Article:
: Well, Chloe has layers: there’s Mac and me speaking directly to the reader and to each other about the story we’re telling, and then there’s the actual story we’re telling. So I really felt that Chloe needed to be rendered very differently from how I rendered Mac. She needed to look like a creation, less “real” than the puppets, so you’d buy that the one was being made by the other. That was the idea, anyway. How This Book Was Made has no other agenda but to tell you the story of how the book you’re holding came to be. But I still liked the idea of these photographed dioramas I made—both because How This Book Was Made is sort of a spiritual sequel to Chloe and the Lion, but also because I think the dioramas highlight the artifice of it all. This is a book made with pencil and glue and paper and tape … and love. And scissors.

How This Book Was Made-Spread 2Barnett: I’m glad Adam said all that, because I think in each book he was very careful to use medium to help readers understand how to read the story, and I also think his choices help readers understand the relationship between these two books. They certainly share metafictive genetics (and trim sizes, and foil-stamped cloth covers). They also both have characters named Mac Barnett and Adam Rex, but the Mac and Adam of How This Book Was Made aren’t the same guys as the ones in Chloe.

In Chloe, I’m the villain—selfish, vain, destructive—and Adam is sympathetic and put-upon and helps facilitate Chloe’s rise to self-determined hero. In this new story, I’m certainly not the hero—the book is—and I’m still prone to self-pity and self-importance, but both book and I are victims of a process and part of that process. And, like Adam says, it makes sense that we’re rendered in the same medium as the rest of that process. Adam is much less sympathetic in How This Book Was Made than he was in Chloe, which seems fair and right to me.

Chapter 16: Have you both had a chance to share this yet in school visits and/or other places in which children appear? I read an early copy to some third-graders. They had written their own books, and their teacher made a big deal out of having them “published,” so I swooped in with your story. The timing was just right. They got a big kick out of it.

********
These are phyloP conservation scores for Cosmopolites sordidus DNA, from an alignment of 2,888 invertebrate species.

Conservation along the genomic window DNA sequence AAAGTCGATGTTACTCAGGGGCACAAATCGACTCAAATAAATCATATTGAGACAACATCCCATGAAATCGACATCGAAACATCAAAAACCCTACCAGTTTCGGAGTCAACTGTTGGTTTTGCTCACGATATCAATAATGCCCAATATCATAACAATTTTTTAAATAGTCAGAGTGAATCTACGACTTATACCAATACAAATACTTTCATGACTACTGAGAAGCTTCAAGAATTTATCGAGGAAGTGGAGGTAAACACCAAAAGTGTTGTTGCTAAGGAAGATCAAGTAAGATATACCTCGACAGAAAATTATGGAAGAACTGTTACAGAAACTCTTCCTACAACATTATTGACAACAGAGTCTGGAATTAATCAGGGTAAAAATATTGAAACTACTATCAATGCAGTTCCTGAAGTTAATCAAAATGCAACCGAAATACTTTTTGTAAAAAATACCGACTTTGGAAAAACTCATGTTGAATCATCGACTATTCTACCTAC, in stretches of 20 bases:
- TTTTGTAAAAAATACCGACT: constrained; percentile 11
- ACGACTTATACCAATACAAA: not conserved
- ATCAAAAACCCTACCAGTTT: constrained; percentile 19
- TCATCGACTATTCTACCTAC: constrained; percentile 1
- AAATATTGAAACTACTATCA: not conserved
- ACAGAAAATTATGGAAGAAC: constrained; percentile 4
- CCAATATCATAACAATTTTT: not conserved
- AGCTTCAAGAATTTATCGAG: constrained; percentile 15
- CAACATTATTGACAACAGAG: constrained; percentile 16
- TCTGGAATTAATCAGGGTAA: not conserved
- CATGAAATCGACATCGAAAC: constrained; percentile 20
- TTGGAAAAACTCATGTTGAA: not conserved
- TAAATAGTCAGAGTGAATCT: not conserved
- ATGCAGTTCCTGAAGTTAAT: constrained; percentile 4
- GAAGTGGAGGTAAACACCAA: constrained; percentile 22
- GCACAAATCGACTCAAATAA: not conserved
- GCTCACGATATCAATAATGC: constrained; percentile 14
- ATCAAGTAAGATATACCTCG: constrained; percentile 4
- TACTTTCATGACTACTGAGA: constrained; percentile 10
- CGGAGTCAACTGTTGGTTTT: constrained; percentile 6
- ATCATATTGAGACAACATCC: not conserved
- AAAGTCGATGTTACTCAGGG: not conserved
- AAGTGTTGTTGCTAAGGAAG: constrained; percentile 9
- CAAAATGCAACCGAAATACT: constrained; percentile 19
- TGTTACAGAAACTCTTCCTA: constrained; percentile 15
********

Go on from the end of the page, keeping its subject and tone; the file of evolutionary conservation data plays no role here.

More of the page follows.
How This Book Was Made-Spread 1Rex: I don’t think I have shared it yet with any kids, apart from my son. He likes it! I think he mostly likes the way I hid a portrait of him and his mom in one of the crowds.

Barnett: Yeah, I always share picture books before they go to print, often when the book is still in sketches or even thumbnails. I want to see how they read, make sure the laughs are where I want them, look for any hiccups in the text, and just generally make sure that the rhythm of the performance tracks with the one I imagine in my head when I sat alone writing the thing.

Chapter 16: Since Chapter 16 is all about books and reading and all the love we Tennesseans have for that, I want to close by asking: What are you reading now, whether children’s lit or otherwise? Any books you recommend?

Rex: I seem to be slowly reading my way through everything Raymond Chandler ever wrote, and I wholeheartedly recommend The Unbeatable Squirrel Girl comic by Ryan North and Erica Henderson.

Barnett: I just finished Omensetter’s Luck by William Gass—it’s a remarkable book. Kids’: Carson Ellis’s Du Iz Tak is the most exciting picture book I’ve seen in many years.